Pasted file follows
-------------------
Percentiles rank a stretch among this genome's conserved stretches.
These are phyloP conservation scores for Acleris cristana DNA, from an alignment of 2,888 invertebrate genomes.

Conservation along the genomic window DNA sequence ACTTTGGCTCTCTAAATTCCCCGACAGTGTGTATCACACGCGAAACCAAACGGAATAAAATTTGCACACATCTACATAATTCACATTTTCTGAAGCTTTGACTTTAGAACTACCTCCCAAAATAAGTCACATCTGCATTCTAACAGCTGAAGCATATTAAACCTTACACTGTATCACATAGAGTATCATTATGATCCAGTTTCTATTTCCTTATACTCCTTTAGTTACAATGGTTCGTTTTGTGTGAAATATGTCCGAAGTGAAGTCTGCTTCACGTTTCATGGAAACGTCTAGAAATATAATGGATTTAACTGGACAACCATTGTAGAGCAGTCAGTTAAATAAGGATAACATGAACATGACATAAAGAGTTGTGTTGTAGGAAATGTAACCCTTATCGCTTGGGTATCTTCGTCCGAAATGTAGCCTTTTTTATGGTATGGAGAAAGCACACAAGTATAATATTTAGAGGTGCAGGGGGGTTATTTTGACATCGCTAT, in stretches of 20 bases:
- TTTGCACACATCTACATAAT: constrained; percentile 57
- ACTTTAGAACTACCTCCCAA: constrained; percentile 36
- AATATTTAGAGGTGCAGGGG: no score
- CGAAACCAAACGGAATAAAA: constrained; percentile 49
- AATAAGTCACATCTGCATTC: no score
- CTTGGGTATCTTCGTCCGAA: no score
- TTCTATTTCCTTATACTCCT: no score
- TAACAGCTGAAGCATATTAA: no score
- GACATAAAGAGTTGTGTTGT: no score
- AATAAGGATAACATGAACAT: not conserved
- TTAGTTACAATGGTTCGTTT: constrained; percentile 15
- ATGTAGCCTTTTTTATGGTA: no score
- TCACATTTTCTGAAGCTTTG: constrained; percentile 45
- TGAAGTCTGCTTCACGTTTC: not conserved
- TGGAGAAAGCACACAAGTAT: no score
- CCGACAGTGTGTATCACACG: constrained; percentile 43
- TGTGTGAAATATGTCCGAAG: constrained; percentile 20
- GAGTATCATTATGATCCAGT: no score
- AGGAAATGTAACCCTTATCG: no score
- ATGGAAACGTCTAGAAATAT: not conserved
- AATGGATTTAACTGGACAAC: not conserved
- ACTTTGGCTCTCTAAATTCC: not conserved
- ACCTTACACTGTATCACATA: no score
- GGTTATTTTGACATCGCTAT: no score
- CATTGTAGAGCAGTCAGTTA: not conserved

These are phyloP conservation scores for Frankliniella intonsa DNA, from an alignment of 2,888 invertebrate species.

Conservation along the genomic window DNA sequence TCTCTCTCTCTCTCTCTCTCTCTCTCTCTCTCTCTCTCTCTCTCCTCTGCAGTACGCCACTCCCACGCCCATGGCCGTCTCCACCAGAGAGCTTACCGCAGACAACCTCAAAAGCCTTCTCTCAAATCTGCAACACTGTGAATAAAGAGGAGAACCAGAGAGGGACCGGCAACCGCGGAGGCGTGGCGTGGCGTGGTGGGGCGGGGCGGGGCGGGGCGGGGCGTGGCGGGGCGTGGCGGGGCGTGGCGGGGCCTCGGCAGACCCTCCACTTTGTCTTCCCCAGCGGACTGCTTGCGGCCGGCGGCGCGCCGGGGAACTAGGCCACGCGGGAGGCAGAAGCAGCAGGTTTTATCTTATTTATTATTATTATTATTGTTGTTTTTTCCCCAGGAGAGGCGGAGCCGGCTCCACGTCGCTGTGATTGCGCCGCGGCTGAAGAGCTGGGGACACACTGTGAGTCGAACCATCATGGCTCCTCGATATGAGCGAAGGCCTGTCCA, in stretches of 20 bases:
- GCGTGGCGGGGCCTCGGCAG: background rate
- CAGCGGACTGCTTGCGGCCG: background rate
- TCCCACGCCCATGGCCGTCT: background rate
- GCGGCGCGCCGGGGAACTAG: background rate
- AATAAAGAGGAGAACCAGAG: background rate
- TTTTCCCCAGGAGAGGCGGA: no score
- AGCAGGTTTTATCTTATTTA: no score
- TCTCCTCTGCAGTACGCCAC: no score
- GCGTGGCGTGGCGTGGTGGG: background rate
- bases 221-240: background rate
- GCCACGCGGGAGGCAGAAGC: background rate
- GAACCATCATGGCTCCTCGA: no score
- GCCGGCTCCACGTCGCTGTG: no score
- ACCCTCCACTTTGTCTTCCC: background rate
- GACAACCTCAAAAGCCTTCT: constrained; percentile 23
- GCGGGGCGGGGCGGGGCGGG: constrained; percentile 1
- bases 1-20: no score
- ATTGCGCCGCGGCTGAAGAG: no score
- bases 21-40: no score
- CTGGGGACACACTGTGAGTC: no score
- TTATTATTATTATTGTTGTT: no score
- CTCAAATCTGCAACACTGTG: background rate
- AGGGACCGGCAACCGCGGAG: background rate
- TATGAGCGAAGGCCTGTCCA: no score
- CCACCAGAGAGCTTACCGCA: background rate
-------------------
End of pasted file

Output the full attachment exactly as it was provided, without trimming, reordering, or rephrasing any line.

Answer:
Percentiles rank a stretch among this genome's conserved stretches.
These are phyloP conservation scores for Acleris cristana DNA, from an alignment of 2,888 invertebrate genomes.

Conservation along the genomic window DNA sequence ACTTTGGCTCTCTAAATTCCCCGACAGTGTGTATCACACGCGAAACCAAACGGAATAAAATTTGCACACATCTACATAATTCACATTTTCTGAAGCTTTGACTTTAGAACTACCTCCCAAAATAAGTCACATCTGCATTCTAACAGCTGAAGCATATTAAACCTTACACTGTATCACATAGAGTATCATTATGATCCAGTTTCTATTTCCTTATACTCCTTTAGTTACAATGGTTCGTTTTGTGTGAAATATGTCCGAAGTGAAGTCTGCTTCACGTTTCATGGAAACGTCTAGAAATATAATGGATTTAACTGGACAACCATTGTAGAGCAGTCAGTTAAATAAGGATAACATGAACATGACATAAAGAGTTGTGTTGTAGGAAATGTAACCCTTATCGCTTGGGTATCTTCGTCCGAAATGTAGCCTTTTTTATGGTATGGAGAAAGCACACAAGTATAATATTTAGAGGTGCAGGGGGGTTATTTTGACATCGCTAT, in stretches of 20 bases:
- TTTGCACACATCTACATAAT: constrained; percentile 57
- ACTTTAGAACTACCTCCCAA: constrained; percentile 36
- AATATTTAGAGGTGCAGGGG: no score
- CGAAACCAAACGGAATAAAA: constrained; percentile 49
- AATAAGTCACATCTGCATTC: no score
- CTTGGGTATCTTCGTCCGAA: no score
- TTCTATTTCCTTATACTCCT: no score
- TAACAGCTGAAGCATATTAA: no score
- GACATAAAGAGTTGTGTTGT: no score
- AATAAGGATAACATGAACAT: not conserved
- TTAGTTACAATGGTTCGTTT: constrained; percentile 15
- ATGTAGCCTTTTTTATGGTA: no score
- TCACATTTTCTGAAGCTTTG: constrained; percentile 45
- TGAAGTCTGCTTCACGTTTC: not conserved
- TGGAGAAAGCACACAAGTAT: no score
- CCGACAGTGTGTATCACACG: constrained; percentile 43
- TGTGTGAAATATGTCCGAAG: constrained; percentile 20
- GAGTATCATTATGATCCAGT: no score
- AGGAAATGTAACCCTTATCG: no score
- ATGGAAACGTCTAGAAATAT: not conserved
- AATGGATTTAACTGGACAAC: not conserved
- ACTTTGGCTCTCTAAATTCC: not conserved
- ACCTTACACTGTATCACATA: no score
- GGTTATTTTGACATCGCTAT: no score
- CATTGTAGAGCAGTCAGTTA: not conserved

These are phyloP conservation scores for Frankliniella intonsa DNA, from an alignment of 2,888 invertebrate species.

Conservation along the genomic window DNA sequence TCTCTCTCTCTCTCTCTCTCTCTCTCTCTCTCTCTCTCTCTCTCCTCTGCAGTACGCCACTCCCACGCCCATGGCCGTCTCCACCAGAGAGCTTACCGCAGACAACCTCAAAAGCCTTCTCTCAAATCTGCAACACTGTGAATAAAGAGGAGAACCAGAGAGGGACCGGCAACCGCGGAGGCGTGGCGTGGCGTGGTGGGGCGGGGCGGGGCGGGGCGGGGCGTGGCGGGGCGTGGCGGGGCGTGGCGGGGCCTCGGCAGACCCTCCACTTTGTCTTCCCCAGCGGACTGCTTGCGGCCGGCGGCGCGCCGGGGAACTAGGCCACGCGGGAGGCAGAAGCAGCAGGTTTTATCTTATTTATTATTATTATTATTGTTGTTTTTTCCCCAGGAGAGGCGGAGCCGGCTCCACGTCGCTGTGATTGCGCCGCGGCTGAAGAGCTGGGGACACACTGTGAGTCGAACCATCATGGCTCCTCGATATGAGCGAAGGCCTGTCCA, in stretches of 20 bases:
- GCGTGGCGGGGCCTCGGCAG: background rate
- CAGCGGACTGCTTGCGGCCG: background rate
- TCCCACGCCCATGGCCGTCT: background rate
- GCGGCGCGCCGGGGAACTAG: background rate
- AATAAAGAGGAGAACCAGAG: background rate
- TTTTCCCCAGGAGAGGCGGA: no score
- AGCAGGTTTTATCTTATTTA: no score
- TCTCCTCTGCAGTACGCCAC: no score
- GCGTGGCGTGGCGTGGTGGG: background rate
- bases 221-240: background rate
- GCCACGCGGGAGGCAGAAGC: background rate
- GAACCATCATGGCTCCTCGA: no score
- GCCGGCTCCACGTCGCTGTG: no score
- ACCCTCCACTTTGTCTTCCC: background rate
- GACAACCTCAAAAGCCTTCT: constrained; percentile 23
- GCGGGGCGGGGCGGGGCGGG: constrained; percentile 1
- bases 1-20: no score
- ATTGCGCCGCGGCTGAAGAG: no score
- bases 21-40: no score
- CTGGGGACACACTGTGAGTC: no score
- TTATTATTATTATTGTTGTT: no score
- CTCAAATCTGCAACACTGTG: background rate
- AGGGACCGGCAACCGCGGAG: background rate
- TATGAGCGAAGGCCTGTCCA: no score
- CCACCAGAGAGCTTACCGCA: background rate